Effects at age nine of maternal smoking in pregnancy: experimental and observational findings?
Research output: Contribution to journal › Article
Objectives Fo compare long term outcomes of a randomised controlled trial of anti-smoking education in pregnancy and to examine the same outcomes according to maternal pregnancy smoking behaviour. Design Follow up of the population included in the randomised controlled trial nine years later and of ex-smokers and non-smokers within the same hospital population. Setting A maternity hospital in Birmingham with follow up of children in schools and mothers at home. Population 1218 smokers recruited to the trial; also 191 ex-smokers at hooking and 414 non-smokers through out pregnancy. Methods Children were assessed individually by psychologists in schools, and mothers interviewed at home to obtain additional information relevant to cognitive development and growth. Information on smoking during pregnancy was obtained from mothers and obstetric data from computerised case-notes, both recorded immediately following delivery. Main outcome measures Height, weight, IQ and neurological soft signs at 9.4 years. Results Differences in birthweight and length between the intervention and control groups were confirmed but no intervention-control differences were found at age 9.4 fur weight? height, IC! or neurological soft signs. Differences were found for height and IQ according to mothers pregnancy smoking behaviour, but smoking diet not remain an independent predictor after taking account of confounding factors. Alternative classifications of smoking behaviour, taking account of the gestation at stopping and mean cigarette consumption throughout pregnancy likewise showed no effect. Conclusions The well established early hazards of smoking during pregnancy seem to be resolved by later childhood, with no evidence of direct long ter m effects on growth or cognitive functioning.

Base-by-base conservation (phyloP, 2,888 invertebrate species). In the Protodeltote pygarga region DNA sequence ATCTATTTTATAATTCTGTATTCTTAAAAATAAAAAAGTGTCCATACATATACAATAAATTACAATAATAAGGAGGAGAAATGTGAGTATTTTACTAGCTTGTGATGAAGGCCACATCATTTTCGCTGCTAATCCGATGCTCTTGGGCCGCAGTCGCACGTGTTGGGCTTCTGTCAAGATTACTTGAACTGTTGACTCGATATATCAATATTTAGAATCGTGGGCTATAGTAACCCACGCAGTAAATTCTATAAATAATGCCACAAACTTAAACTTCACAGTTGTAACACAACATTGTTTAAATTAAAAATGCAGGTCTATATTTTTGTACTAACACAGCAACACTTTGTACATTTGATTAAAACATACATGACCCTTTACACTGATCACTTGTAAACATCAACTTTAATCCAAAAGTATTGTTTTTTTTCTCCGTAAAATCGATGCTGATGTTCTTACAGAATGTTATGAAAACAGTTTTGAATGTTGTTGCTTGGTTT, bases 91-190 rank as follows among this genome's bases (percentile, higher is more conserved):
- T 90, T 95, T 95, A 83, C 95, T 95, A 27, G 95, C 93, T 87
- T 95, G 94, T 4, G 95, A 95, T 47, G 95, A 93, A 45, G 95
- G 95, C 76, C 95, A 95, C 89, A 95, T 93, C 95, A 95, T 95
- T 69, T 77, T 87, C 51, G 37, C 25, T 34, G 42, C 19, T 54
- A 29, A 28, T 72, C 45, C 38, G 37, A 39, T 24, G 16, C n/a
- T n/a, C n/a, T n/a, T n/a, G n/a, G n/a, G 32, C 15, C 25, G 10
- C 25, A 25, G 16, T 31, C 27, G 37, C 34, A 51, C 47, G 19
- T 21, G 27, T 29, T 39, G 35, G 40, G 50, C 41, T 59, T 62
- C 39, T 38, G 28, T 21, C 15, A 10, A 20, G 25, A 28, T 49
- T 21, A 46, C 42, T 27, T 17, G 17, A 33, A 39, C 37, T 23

|Number of pages||7|
|Publication status||Published - 1 Jan 2001|